Mark Myers

Mark Myers

After a rough few months in late 2005 that led to his resignation as Alaska’s oil and gas agency director, Mark Myers took a break with his family in South America. Then he got the call. He’d been chosen to lead one of the federal government’s premier scientific agencies — the U.S. Geological Survey.

Myers took the job and served three years as director of the agency, which is based in Reston, Virginia, a western suburb of Washington, D.C. It was a prominent pinnacle in a career spent largely working in Alaska for the petroleum industry and state resource management agencies.

Myers, who grew up in Wisconsin, first came to Alaska to hike the Chilkoot Trail when he was an undergraduate at the University of Wisconsin-Madison. He always wanted to return. After earning bachelor’s and master’s degrees in geology, he explored for oil with Arco in Texas and Louisiana in the early 1980s. He met his wife, Alice, a fellow Arco employee. They moved north to Alaska with the company in 1983 and later had two children.

A few years after arriving in Alaska, Myers began a doctorate program at UAF. He finished a dissertation on the geology of the Mackenzie River delta region in 1989, then went to work for the state as a petroleum geologist. After eight years, he rejoined Arco, where he helped discover Meltwater, a 50-million-barrel satellite of the Kuparuk field.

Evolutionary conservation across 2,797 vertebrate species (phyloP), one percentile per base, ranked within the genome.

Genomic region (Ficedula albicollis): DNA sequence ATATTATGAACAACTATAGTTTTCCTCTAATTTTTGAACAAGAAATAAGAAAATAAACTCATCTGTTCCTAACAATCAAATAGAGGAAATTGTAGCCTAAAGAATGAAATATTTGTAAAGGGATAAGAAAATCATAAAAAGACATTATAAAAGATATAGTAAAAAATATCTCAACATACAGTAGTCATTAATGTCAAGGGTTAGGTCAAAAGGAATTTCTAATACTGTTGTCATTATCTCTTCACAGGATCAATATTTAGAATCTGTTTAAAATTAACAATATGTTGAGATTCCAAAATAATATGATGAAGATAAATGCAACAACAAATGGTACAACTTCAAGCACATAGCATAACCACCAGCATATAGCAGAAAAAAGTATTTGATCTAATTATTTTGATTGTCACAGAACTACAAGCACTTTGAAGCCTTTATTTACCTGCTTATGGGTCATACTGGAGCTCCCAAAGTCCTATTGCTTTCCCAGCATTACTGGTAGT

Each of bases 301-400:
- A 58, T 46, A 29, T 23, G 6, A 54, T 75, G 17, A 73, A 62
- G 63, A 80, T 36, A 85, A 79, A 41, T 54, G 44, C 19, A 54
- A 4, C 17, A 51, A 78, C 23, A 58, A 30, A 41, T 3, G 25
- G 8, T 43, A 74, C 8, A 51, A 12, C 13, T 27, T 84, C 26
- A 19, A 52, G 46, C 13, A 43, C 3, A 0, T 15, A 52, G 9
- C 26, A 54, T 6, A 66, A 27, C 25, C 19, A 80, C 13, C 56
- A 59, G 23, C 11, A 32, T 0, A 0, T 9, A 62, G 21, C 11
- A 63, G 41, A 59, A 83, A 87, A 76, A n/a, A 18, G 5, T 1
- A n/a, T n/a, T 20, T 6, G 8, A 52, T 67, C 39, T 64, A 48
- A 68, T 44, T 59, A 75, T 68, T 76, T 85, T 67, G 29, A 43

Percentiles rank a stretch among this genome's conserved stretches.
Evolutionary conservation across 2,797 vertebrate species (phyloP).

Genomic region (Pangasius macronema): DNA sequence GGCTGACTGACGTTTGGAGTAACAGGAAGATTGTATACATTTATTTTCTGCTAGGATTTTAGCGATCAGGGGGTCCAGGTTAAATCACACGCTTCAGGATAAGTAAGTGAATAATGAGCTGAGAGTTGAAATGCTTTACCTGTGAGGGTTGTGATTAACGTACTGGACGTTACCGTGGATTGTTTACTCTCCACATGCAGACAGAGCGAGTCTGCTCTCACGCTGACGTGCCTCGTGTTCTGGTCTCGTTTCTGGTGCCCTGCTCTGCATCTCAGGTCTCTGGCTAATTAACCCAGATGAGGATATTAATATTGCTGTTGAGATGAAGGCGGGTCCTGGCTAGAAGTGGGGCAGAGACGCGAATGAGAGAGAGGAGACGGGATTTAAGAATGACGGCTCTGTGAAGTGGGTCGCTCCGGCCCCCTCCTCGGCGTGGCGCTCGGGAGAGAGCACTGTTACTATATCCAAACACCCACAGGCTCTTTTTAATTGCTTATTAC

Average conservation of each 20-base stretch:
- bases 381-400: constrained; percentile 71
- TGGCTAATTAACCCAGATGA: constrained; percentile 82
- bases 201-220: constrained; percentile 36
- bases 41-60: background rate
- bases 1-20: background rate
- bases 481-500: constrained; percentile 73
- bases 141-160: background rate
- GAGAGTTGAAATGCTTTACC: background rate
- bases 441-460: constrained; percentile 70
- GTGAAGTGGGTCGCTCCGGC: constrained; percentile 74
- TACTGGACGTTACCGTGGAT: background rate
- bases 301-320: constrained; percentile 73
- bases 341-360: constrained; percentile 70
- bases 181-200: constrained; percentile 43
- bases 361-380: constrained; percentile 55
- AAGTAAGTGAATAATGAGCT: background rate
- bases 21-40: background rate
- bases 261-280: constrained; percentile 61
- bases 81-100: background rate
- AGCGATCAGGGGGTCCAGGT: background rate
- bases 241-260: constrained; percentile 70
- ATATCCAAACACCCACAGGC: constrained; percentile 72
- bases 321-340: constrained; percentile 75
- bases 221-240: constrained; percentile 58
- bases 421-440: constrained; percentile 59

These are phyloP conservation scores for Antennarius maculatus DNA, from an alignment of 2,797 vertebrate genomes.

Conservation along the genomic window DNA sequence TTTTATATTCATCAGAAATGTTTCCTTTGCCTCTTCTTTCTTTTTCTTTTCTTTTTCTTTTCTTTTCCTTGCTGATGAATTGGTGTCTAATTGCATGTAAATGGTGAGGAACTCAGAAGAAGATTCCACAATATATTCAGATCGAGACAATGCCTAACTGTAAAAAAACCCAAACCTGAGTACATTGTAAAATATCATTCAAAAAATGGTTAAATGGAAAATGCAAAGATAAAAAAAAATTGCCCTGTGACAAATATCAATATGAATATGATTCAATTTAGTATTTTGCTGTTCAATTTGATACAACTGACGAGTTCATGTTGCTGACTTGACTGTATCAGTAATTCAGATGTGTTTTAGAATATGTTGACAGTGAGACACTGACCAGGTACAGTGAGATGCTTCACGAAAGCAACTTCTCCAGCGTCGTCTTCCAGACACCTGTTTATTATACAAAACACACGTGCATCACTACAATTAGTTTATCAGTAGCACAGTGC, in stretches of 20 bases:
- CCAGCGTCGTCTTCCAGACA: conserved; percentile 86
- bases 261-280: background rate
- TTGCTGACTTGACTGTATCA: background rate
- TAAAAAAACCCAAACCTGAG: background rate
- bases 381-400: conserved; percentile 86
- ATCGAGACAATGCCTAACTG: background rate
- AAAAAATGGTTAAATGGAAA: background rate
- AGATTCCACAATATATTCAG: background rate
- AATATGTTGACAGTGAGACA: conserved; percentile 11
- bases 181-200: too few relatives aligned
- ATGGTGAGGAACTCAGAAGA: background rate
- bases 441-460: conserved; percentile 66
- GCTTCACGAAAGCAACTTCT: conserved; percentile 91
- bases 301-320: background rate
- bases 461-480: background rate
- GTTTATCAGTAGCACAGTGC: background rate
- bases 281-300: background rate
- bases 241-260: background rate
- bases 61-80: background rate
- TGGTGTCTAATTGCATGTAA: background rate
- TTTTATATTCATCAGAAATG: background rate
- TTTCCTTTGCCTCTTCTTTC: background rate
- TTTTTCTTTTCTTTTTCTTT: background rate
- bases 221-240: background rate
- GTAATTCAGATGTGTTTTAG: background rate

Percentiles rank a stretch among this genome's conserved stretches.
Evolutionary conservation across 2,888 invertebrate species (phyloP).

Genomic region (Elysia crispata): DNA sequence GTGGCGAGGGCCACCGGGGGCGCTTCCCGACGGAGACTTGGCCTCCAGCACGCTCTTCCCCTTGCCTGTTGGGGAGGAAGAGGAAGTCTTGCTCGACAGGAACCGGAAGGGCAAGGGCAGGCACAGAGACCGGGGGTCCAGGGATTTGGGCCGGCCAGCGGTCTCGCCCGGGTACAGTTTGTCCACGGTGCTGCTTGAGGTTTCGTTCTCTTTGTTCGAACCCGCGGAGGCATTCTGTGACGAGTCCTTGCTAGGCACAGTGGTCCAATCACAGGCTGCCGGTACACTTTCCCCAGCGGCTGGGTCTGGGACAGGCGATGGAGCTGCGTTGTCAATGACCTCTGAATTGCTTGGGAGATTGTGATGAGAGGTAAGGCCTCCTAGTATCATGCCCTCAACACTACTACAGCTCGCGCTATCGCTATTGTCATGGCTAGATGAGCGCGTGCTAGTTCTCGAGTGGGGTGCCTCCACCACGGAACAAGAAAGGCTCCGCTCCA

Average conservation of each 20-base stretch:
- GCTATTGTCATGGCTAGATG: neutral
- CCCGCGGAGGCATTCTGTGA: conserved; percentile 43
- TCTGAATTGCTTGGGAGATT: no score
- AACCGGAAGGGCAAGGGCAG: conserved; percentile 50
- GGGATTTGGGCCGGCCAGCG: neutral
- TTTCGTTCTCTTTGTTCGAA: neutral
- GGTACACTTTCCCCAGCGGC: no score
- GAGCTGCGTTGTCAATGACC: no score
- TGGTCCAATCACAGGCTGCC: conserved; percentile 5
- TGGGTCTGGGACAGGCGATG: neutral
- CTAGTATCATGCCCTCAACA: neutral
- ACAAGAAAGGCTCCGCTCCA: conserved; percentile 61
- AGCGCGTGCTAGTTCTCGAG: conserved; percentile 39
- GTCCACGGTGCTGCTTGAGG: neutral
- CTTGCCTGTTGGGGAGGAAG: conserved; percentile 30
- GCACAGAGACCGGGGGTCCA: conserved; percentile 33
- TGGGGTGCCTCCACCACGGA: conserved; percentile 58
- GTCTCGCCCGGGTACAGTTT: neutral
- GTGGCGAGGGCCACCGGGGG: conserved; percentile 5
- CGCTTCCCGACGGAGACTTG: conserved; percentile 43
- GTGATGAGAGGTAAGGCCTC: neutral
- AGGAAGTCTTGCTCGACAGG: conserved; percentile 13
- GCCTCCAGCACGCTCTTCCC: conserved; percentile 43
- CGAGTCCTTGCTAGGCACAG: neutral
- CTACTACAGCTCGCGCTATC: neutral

Myers returned to state employment in 2000, becoming director of both the Alaska Division of Oil and Gas and the Division of Geological and Geophysical Survey. That job put him in the midst of discussions about the state’s role in a proposed natural gas pipeline, but he resigned in late 2005 after disagreeing with then-Gov. Frank Murkowski’s approach.

A few months later, President George W. Bush nominated him for the top job at the USGS. When Bush completed his second term in early 2009, Myers returned to Alaska to work for then-Gov. Sarah Palin on natural gas development. UAF Chancellor Brian Rogers hired him as vice chancellor for research in 2011.

State government called again, though, and Myers became natural resources commissioner under Gov. Bill Walker after the 2014 election. Myers retired from the position in 2016.

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